U.S. Department of Energy - Energy Efficiency and Renewable Energy

Wind Program

Oregon Requires 25 Percent Renewable Power by 2025

June 20, 2007

Oregon Governor Ted Kulongoski signed legislation on June 6th that requires the state's utilities to draw on renewable energy for 25% of their power needs by 2025. The state's aggressive new renewable energy policy includes interim targets of 5% renewable power by 2011, 15% by 2015, and 20% by 2020. To meet the requirement, utilities can draw on wind, solar, geothermal, biomass, wave, or tidal energy resources. Utilities can also meet the requirement with new hydropower projects or efficiency upgrades to existing hydropower facilities. Utilities that fall short of the requirement must instead pay a fee into an account that could support research and development, future renewable energy projects, or energy efficiency efforts. The legislation includes a lower standard for small utilities and includes a 4% cost cap: utilities are not required to meet the standard if doing so would result in a cost increase of more than 4%. See the governor's press release, a fact sheet on the bill (PDF 33 KB), and the full text of the bill, Senate Bill 838. Download Adobe Reader.

Oregon is serious about including wave energy as a potential means of meeting the new renewable energy requirement: in May, the governor signed House Bill 2925 to encourage wave energy development in the state. Under the bill, wave energy projects off of Oregon's coast that generate five megawatts or less are exempted from regulations that apply to hydropower projects. The exemption only applies if a license is not required under the Federal Power Act. This legislation also allows university research to continue to test wave energy devices off the Oregon coast. The state is also serious about solar power: on June 11th, the governor signed House Bill 2620, which requires that contracts for construction or renovation of public buildings designate at least 1.5% of the total contract price for solar energy technology and upgrades. See the governor's press releases on the wave energy and solar power bills and the full texts of HB 2925 and HB 2620.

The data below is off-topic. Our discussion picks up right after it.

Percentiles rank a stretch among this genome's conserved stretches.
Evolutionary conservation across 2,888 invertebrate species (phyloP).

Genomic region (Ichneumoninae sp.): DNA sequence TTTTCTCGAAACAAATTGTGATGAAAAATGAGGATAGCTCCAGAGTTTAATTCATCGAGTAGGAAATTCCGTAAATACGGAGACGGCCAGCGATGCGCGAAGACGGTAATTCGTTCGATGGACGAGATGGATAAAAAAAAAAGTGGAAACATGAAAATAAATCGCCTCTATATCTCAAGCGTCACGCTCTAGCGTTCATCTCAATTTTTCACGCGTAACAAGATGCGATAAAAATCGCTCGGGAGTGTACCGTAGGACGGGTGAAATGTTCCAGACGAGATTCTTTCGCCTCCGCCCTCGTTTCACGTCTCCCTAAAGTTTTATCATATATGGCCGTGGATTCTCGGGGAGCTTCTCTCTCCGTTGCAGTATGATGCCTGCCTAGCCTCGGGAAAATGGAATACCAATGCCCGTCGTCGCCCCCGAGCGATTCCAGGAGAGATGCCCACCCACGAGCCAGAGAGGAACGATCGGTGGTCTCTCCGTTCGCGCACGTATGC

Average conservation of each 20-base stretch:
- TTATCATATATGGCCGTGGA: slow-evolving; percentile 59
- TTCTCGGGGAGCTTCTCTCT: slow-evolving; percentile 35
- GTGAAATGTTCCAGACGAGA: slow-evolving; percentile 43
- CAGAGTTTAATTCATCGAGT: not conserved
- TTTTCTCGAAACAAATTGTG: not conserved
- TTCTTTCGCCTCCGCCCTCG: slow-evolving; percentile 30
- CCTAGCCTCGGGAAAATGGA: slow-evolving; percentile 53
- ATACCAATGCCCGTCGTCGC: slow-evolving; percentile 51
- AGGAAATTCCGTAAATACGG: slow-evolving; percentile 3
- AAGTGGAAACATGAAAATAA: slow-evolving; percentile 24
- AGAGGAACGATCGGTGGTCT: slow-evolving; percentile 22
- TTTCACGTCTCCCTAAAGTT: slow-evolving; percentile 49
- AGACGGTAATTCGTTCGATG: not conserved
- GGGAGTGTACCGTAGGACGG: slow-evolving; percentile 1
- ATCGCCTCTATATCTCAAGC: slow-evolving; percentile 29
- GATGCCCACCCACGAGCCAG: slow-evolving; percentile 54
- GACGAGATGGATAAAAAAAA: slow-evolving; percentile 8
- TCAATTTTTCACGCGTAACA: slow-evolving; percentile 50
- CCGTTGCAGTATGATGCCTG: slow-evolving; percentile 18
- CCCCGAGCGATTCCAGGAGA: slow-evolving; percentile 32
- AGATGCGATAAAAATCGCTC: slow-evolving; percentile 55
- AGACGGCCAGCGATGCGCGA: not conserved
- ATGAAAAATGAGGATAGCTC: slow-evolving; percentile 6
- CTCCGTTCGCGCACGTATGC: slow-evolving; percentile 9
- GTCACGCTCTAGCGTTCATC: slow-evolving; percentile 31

Many of Oregon's neighboring states in the West and the Midwest have also passed significant energy legislation in recent weeks. Colorado passed a large package of energy bills, including bills that create a sales tax exception for renewable power equipment manufacturers, establish a Clean Energy Fund, require local building codes to meet international energy efficiency standards, and require state buildings to meet stringent green building standards. Montana passed a bill that provides tax incentives for development and transmission of renewable energy and biofuels, while Nebraska passed a tax credit for biodiesel producers. Nevada passed a mixed bag of bills, including AB 1, which includes geothermal hot water systems under the state's portfolio standards. The state also reduced its green building tax incentive but added a minimum energy efficiency requirement; effectively banned standard incandescent light bulbs by 2012 by setting a new efficiency standard for light bulbs; required home sellers to provide buyers with a home energy evaluation; and directed the Public Utilities Commission to remove disincentives for natural gas utilities to offer energy efficiency programs. In addition, Oklahoma passed a bill establishing the Oklahoma Bioenergy Center for biofuels research. See the summary of the Colorado legislation (PDF 62 KB); the press releases from Montana Governor Brian Schweitzer and Nebraska Governor Dave Heineman; the text of Nevada AB 1 (PDF 28 KB); the press release on Nevada legislation from the Southwest Energy Efficiency Project (PDF 113 KB); and the press release from Oklahoma Governor Brad Henry. Download Adobe Reader.